Outside of Brooklyn’s Barclays Center, a crowd of proud bikers all decked out in leather gear with large, unmistakably striking “R’s” stitched on the backs of their vests stretched as far as the human eye could see. Hundreds of motorcyclists rode together Saturday (April 24) from Yonkers to Brooklyn to honor the late DMX and his home team, the Ruff Ryders, ahead of X’s official memorial service.
This weekend (April 24-25), hip-hop icon DMX will be laid to rest, and it all began with an appropriately massive “Celebration of Life” memorial service at the Barclays Center to honor the late legend’s legacy.
The Yonkers-bred MC, born Earl Simmons, passed away on April 9 after experiencing a heart attack triggered by a drug overdose. He was 50.
DMX had a larger-than-life influence on his community. It came as no surprise that the entire perimeter of Barclays was blocked off and packed several hours prior to the event, only to let an enormous monster truck — carrying a bright red casket that was reportedly DMX’s — arrive on the scene.
Doors for the memorial opened at 2:00 p.m. ET, with only family, friends and media in attendance, though a live stream was available on DMX’s YouTube channel for supporters around the world to tune in. His funeral service will be held Sunday at 2:30 P.M. ET and will be broadcast live on BET and the network’s YouTube channel.
At 6:20 P.M., a bone-chilling silence finally swept the stadium, so quiet the sound of a single can of soda cracking open would echo across the enormous venue. More than 10 minutes later, the collective voice of a powerful choir seeped through the stadium speakers, and the stage opened up to reveal a red light-tinted center with DMX’s casket front and center, where it would remain for the rest of the night.
The stage then closed back up to allow a video to play: the infamous clip of DMX on a Sling Shot ride with his daughter. “Daddy’s here, daddy’s here,” DMX says reassuringly in the video, which created a somber tone as attendees reminisced about his well-known reputation as a father figure.
The choir returned, now more clear that it was Kanye West’s Sunday Service choir, entirely decked out in matching red hoodies. As they chanted their “keep moving” chorus, the memorial officially kicked into full swing with an undeniably uplifting spirit.
During their closing song, X’s family joined them on stage. His son Manny was given the mic and immediately began to sob. “If it wasn’t for my dad I wouldn’t be great at a lot of things. He was the best dad ever, and me and my brother showed our dedication and wrote a song about him.” He then recited the lyrics he wrote dedicated to his father, which included an account of the moment he found out his father passed.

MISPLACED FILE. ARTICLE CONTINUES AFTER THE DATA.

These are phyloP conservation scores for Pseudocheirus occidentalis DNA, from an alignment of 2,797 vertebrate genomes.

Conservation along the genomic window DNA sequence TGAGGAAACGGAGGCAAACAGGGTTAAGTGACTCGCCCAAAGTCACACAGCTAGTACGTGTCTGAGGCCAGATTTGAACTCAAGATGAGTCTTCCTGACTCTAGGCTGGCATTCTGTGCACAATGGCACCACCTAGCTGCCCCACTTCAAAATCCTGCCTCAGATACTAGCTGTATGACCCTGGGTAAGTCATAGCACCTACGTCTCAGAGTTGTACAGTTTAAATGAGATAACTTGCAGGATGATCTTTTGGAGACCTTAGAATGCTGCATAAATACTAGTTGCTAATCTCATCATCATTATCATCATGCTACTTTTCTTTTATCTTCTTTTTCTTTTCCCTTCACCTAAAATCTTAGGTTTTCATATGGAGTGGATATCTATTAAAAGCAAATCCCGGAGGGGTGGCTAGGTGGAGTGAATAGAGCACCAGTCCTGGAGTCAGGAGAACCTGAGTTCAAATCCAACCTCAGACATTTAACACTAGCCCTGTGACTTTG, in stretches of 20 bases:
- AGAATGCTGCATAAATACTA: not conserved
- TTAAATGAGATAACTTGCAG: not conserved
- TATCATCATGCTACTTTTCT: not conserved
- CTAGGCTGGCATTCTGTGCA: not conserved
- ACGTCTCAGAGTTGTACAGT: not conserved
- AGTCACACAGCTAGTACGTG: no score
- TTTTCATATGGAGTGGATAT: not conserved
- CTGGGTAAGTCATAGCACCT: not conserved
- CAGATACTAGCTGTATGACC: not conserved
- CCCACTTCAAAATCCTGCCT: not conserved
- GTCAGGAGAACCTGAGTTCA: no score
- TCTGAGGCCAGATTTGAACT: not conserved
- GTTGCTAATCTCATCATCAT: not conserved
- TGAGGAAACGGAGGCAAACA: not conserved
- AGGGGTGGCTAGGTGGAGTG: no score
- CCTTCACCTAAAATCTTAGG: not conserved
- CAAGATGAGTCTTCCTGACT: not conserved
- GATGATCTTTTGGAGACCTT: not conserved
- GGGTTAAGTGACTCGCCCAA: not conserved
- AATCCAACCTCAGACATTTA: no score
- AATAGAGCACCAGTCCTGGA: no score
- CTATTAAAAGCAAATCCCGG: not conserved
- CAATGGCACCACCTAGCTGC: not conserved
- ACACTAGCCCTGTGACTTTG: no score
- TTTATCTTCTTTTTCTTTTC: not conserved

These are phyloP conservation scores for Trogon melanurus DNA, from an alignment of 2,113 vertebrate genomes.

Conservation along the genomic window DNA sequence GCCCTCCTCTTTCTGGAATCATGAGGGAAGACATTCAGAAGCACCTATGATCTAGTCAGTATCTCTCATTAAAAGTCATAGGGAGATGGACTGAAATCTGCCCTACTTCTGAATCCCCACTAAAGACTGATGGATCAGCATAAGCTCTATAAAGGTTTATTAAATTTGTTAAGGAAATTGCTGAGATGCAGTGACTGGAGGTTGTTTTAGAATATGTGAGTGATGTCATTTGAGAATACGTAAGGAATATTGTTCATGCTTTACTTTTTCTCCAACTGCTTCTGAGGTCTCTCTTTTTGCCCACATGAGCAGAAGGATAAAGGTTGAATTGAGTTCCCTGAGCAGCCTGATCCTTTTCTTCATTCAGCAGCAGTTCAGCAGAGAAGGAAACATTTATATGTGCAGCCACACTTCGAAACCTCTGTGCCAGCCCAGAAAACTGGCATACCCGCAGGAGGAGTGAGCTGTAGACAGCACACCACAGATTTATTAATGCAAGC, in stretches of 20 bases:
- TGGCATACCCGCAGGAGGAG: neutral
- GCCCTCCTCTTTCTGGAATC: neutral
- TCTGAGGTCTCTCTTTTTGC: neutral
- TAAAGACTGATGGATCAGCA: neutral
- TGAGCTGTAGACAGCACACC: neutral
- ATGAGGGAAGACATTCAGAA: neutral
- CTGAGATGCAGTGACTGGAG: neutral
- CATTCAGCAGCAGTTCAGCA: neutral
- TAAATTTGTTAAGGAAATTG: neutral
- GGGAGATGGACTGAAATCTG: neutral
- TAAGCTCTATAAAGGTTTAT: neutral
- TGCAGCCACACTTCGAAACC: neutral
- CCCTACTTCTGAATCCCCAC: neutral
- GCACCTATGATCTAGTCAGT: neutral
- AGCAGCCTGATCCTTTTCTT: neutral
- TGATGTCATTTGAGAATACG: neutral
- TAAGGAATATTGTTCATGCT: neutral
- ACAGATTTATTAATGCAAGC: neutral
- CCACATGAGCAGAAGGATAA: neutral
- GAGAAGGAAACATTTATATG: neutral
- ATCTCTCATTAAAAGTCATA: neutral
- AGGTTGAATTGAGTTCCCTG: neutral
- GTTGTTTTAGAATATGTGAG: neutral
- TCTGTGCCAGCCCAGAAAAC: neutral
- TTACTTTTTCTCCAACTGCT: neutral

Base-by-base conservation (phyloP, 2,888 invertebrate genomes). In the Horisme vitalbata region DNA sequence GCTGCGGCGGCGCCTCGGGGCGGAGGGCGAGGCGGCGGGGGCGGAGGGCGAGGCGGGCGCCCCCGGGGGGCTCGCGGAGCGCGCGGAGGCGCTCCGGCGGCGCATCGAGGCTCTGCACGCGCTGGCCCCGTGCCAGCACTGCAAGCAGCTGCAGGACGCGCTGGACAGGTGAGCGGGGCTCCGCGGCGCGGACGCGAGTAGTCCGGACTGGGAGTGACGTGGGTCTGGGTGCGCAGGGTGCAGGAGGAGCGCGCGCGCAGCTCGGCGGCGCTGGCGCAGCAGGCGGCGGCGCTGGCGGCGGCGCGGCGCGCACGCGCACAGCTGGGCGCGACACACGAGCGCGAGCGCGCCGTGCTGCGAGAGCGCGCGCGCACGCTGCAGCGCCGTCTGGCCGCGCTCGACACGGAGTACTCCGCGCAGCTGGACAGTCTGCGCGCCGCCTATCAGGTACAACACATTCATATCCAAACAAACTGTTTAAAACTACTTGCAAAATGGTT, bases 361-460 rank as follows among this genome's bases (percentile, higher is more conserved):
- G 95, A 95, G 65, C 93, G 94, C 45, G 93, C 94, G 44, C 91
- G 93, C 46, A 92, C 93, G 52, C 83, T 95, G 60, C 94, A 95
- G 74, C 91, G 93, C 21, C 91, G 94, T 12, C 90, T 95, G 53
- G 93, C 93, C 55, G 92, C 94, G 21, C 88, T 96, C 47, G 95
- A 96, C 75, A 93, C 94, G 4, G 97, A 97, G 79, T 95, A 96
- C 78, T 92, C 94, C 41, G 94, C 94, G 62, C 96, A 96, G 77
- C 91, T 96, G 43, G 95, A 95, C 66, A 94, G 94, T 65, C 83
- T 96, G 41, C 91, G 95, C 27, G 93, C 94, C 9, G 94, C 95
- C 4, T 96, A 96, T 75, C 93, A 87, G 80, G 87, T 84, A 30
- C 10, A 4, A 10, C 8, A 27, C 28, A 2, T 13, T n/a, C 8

Next to take the stage was Nas, who recalled a memorable moment between the two. “We did a great movie together, and he was just rising as a star but he knew his journey was about to start,” said the fellow rap veteran. “He looked at me, tears in his eyes because he knew about the journey he was about to embark on: become a hip-hop icon.” Then, a video of DMX saying a prayer started to play as it led into a live performance of Kanye West’s “Ultralight Beam.”
Afterwards, the Ruff Ryders were in the spotlight. Dee thanked Eve, The Lox and the rest of the Ryders family and led the audience into a DMX chant. A few of X’s fellow Ryders took turns to say a few words, each member delving into what the legendary DMX meant to them and the bond they shared:
Drag-On: “I don’t exist without this man. The air I breathe, he put it in my lungs.”
Jadakiss: “The world knew a dog but we know a different dog. It hurts anytime you lose a soldier, but this one was different because he was the main piece on the board. There’s no way I could ever repay him.”
Styles P: “If you’re from New York, you know what he means to us is indescribable. If it wasn’t for X, we wouldn’t be on. What made it special, that man did nothing but celebrate us. He accomplished something no one ever accomplished. And was in pain the whole way.”
Swizz Beatz: “Our gain is real because we have a real serious soldier to look down on us. We gotta learn how to celebrate each other while we’re here.”
As memorial-goers slowly left the stadium, the streets surrounded Barclays were still as jam-packed and lively as when the doors first opened earlier. Bikers were still circling the block, DMX’s timeless anthems were still blasting and people were still chanting his high-energy, gritty lyrics.
The collective sound of countless motorcycle engines still echoing off the Brooklyn buildings nearly six hours later represents the grip DMX has on his community, and will forever be immortalized by this impact. The legend can sleep in peace, as his legacy will be remembered and honored.